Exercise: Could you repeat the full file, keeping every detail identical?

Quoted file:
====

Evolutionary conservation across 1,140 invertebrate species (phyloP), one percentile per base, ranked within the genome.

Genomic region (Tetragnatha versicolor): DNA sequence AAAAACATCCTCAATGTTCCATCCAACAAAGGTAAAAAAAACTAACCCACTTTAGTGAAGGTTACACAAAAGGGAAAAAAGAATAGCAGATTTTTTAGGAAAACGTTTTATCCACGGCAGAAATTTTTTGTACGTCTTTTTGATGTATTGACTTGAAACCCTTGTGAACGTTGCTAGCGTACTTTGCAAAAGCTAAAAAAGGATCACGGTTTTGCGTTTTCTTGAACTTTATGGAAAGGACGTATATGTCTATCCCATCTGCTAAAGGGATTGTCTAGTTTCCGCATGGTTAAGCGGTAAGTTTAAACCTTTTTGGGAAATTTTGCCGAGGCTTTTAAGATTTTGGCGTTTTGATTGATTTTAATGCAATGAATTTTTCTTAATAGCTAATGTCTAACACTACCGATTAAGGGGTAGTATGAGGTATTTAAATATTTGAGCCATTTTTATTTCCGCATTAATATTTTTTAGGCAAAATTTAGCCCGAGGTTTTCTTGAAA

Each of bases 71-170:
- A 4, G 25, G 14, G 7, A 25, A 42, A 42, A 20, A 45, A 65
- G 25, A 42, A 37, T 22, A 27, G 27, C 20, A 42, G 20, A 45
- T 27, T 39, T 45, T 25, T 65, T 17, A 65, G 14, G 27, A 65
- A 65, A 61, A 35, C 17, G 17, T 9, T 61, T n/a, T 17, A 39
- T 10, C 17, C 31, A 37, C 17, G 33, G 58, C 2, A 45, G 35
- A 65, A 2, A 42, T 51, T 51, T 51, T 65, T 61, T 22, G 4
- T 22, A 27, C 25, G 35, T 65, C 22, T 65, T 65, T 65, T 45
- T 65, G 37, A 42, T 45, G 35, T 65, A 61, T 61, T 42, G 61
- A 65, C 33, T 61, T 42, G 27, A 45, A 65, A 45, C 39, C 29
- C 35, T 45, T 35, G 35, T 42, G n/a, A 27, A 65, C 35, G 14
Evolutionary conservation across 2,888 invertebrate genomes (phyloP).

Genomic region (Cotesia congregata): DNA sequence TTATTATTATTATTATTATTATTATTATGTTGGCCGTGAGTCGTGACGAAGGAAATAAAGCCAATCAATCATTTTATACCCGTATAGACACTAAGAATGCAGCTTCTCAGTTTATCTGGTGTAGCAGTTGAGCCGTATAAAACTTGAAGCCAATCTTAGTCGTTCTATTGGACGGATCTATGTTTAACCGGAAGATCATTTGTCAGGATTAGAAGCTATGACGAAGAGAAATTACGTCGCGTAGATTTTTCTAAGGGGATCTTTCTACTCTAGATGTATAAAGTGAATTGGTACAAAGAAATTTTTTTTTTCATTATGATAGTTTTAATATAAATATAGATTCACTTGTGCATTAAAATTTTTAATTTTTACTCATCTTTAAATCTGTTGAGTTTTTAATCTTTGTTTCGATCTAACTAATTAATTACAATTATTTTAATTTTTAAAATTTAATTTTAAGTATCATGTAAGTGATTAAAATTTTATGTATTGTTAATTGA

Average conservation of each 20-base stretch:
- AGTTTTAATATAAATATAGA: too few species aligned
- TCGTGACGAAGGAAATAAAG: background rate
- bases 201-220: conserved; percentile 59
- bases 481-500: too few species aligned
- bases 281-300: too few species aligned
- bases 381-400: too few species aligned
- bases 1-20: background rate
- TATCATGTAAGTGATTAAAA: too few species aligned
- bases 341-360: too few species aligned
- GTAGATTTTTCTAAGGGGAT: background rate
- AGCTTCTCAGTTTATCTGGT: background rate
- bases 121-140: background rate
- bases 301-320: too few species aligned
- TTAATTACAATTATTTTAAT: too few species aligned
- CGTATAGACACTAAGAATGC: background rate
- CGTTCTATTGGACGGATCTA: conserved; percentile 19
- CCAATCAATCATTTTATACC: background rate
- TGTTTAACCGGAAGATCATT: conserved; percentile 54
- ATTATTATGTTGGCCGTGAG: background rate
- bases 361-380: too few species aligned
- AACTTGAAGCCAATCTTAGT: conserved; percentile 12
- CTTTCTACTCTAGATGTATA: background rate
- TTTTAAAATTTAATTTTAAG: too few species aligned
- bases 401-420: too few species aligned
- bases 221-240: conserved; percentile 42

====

Evolutionary conservation across 1,140 invertebrate species (phyloP), one percentile per base, ranked within the genome.

Genomic region (Tetragnatha versicolor): DNA sequence AAAAACATCCTCAATGTTCCATCCAACAAAGGTAAAAAAAACTAACCCACTTTAGTGAAGGTTACACAAAAGGGAAAAAAGAATAGCAGATTTTTTAGGAAAACGTTTTATCCACGGCAGAAATTTTTTGTACGTCTTTTTGATGTATTGACTTGAAACCCTTGTGAACGTTGCTAGCGTACTTTGCAAAAGCTAAAAAAGGATCACGGTTTTGCGTTTTCTTGAACTTTATGGAAAGGACGTATATGTCTATCCCATCTGCTAAAGGGATTGTCTAGTTTCCGCATGGTTAAGCGGTAAGTTTAAACCTTTTTGGGAAATTTTGCCGAGGCTTTTAAGATTTTGGCGTTTTGATTGATTTTAATGCAATGAATTTTTCTTAATAGCTAATGTCTAACACTACCGATTAAGGGGTAGTATGAGGTATTTAAATATTTGAGCCATTTTTATTTCCGCATTAATATTTTTTAGGCAAAATTTAGCCCGAGGTTTTCTTGAAA

Each of bases 71-170:
- A 4, G 25, G 14, G 7, A 25, A 42, A 42, A 20, A 45, A 65
- G 25, A 42, A 37, T 22, A 27, G 27, C 20, A 42, G 20, A 45
- T 27, T 39, T 45, T 25, T 65, T 17, A 65, G 14, G 27, A 65
- A 65, A 61, A 35, C 17, G 17, T 9, T 61, T n/a, T 17, A 39
- T 10, C 17, C 31, A 37, C 17, G 33, G 58, C 2, A 45, G 35
- A 65, A 2, A 42, T 51, T 51, T 51, T 65, T 61, T 22, G 4
- T 22, A 27, C 25, G 35, T 65, C 22, T 65, T 65, T 65, T 45
- T 65, G 37, A 42, T 45, G 35, T 65, A 61, T 61, T 42, G 61
- A 65, C 33, T 61, T 42, G 27, A 45, A 65, A 45, C 39, C 29
- C 35, T 45, T 35, G 35, T 42, G n/a, A 27, A 65, C 35, G 14
Evolutionary conservation across 2,888 invertebrate genomes (phyloP).

Genomic region (Cotesia congregata): DNA sequence TTATTATTATTATTATTATTATTATTATGTTGGCCGTGAGTCGTGACGAAGGAAATAAAGCCAATCAATCATTTTATACCCGTATAGACACTAAGAATGCAGCTTCTCAGTTTATCTGGTGTAGCAGTTGAGCCGTATAAAACTTGAAGCCAATCTTAGTCGTTCTATTGGACGGATCTATGTTTAACCGGAAGATCATTTGTCAGGATTAGAAGCTATGACGAAGAGAAATTACGTCGCGTAGATTTTTCTAAGGGGATCTTTCTACTCTAGATGTATAAAGTGAATTGGTACAAAGAAATTTTTTTTTTCATTATGATAGTTTTAATATAAATATAGATTCACTTGTGCATTAAAATTTTTAATTTTTACTCATCTTTAAATCTGTTGAGTTTTTAATCTTTGTTTCGATCTAACTAATTAATTACAATTATTTTAATTTTTAAAATTTAATTTTAAGTATCATGTAAGTGATTAAAATTTTATGTATTGTTAATTGA

Average conservation of each 20-base stretch:
- AGTTTTAATATAAATATAGA: too few species aligned
- TCGTGACGAAGGAAATAAAG: background rate
- bases 201-220: conserved; percentile 59
- bases 481-500: too few species aligned
- bases 281-300: too few species aligned
- bases 381-400: too few species aligned
- bases 1-20: background rate
- TATCATGTAAGTGATTAAAA: too few species aligned
- bases 341-360: too few species aligned
- GTAGATTTTTCTAAGGGGAT: background rate
- AGCTTCTCAGTTTATCTGGT: background rate
- bases 121-140: background rate
- bases 301-320: too few species aligned
- TTAATTACAATTATTTTAAT: too few species aligned
- CGTATAGACACTAAGAATGC: background rate
- CGTTCTATTGGACGGATCTA: conserved; percentile 19
- CCAATCAATCATTTTATACC: background rate
- TGTTTAACCGGAAGATCATT: conserved; percentile 54
- ATTATTATGTTGGCCGTGAG: background rate
- bases 361-380: too few species aligned
- AACTTGAAGCCAATCTTAGT: conserved; percentile 12
- CTTTCTACTCTAGATGTATA: background rate
- TTTTAAAATTTAATTTTAAG: too few species aligned
- bases 401-420: too few species aligned
- bases 221-240: conserved; percentile 42